Ph.D. researcher (September 2016 - 2021) and junior lecturer
Criminology I (module: introduction to criminology)
Crimiinology II (module: theoretical perspectives)
Criminology III (module: supevision of undergraduate dissertation)
Research areas: Child justice, international child rights, armed groups, recruitment and use, transitional justice, access to justice, and victimology.
Ph.D. project: Justice for children? A socio-legal study on Colombia's responses to children associated with armed violence (2021)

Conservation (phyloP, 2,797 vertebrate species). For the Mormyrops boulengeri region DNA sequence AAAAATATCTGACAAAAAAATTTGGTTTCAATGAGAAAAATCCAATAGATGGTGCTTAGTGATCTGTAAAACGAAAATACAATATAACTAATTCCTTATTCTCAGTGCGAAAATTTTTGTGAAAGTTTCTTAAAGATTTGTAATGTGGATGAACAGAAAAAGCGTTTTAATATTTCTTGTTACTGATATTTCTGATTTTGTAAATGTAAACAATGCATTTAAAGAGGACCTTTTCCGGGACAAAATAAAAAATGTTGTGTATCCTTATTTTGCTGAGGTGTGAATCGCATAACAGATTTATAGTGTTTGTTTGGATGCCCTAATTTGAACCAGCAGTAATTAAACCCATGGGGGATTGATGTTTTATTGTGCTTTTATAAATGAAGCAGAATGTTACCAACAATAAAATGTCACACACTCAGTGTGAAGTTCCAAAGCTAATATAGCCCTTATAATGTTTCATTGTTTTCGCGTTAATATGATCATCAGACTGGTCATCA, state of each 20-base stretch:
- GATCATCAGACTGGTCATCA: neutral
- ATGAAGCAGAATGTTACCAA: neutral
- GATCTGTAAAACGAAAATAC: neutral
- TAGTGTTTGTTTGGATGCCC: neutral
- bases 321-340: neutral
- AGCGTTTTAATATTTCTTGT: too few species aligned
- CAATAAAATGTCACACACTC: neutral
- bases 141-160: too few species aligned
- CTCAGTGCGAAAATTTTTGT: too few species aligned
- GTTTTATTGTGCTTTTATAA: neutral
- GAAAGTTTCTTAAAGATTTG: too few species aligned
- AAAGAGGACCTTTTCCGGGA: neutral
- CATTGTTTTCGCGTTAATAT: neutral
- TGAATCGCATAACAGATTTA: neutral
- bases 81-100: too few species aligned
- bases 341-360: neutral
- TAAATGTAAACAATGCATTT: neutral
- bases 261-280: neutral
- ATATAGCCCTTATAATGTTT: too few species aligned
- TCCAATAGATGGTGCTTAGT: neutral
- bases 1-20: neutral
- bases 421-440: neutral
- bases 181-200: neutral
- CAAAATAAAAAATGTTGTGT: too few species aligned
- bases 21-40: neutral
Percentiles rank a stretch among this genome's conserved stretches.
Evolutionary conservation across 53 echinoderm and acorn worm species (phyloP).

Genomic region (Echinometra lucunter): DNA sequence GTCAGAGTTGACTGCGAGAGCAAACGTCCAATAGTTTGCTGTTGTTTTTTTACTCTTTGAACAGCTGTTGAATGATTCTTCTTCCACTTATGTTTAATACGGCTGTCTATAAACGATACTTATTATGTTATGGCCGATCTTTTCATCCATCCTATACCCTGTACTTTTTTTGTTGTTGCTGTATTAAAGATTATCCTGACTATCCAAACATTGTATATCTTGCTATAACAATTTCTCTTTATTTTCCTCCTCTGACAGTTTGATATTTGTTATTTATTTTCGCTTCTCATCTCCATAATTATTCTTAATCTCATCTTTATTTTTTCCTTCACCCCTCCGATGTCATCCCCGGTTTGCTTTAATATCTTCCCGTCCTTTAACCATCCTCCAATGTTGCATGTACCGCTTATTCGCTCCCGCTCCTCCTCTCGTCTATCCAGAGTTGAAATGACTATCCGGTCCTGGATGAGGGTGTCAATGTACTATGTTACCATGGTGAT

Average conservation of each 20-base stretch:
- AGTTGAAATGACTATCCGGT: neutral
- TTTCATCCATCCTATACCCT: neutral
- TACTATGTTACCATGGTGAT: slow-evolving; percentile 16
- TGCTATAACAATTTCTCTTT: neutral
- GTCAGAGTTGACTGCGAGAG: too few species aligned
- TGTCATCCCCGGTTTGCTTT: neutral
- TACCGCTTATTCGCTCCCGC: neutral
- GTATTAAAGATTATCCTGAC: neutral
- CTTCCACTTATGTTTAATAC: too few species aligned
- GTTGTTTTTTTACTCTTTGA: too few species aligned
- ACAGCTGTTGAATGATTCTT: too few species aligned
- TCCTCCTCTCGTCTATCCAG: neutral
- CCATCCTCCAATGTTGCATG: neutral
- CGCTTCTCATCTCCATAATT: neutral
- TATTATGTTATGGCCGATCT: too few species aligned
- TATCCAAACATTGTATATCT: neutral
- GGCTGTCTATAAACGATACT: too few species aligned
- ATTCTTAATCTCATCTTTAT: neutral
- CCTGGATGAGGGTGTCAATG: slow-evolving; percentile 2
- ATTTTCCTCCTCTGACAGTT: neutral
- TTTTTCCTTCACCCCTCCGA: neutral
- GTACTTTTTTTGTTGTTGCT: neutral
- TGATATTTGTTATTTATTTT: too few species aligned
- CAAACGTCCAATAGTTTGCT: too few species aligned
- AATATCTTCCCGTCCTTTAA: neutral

The aim of the thesis were to examine how criminal justice policy practices arose and persist in light of the international victim-centred legal framework for children associated with armed groups. The study explored the gaps between how children are treated in law versus empirical practices of criminalisation in a particular domestic setting (Colombia), which has been riddled by internal armed conflict and hybrid forms of violence. The study centred around how judicial and other actors in Colombia experience policy reform and how they perceive the boundaries of victimisation and criminalisation in relation to children associated with armed violence. The research incorporated insights from youth justice studies on transformation and entrenchment in criminal justice, and various (and difficult) conceptions of victims from victimological studies, especially from the contexts of armed conflicts and peacebuilding. The study employed the qualitative method of interviews with state and government officials, judicial practitioners, and various other organisational actors as well as analyses of relevant policy documents and reports. This research increased our knowledge of criminological and socio- legal processes pertaining to children involved with different types of armed actors, including smaller community-based armed groups like gangs. The main conclusions concerned the various complexities surrounding the process of children being recognised as victims in light of common criminalisation practices. The paradoxes inherent to the victim-offender overlap are central to our understanding of entrenched and unsettled practices with regards to children in the peacebuilding and the criminal justice systems.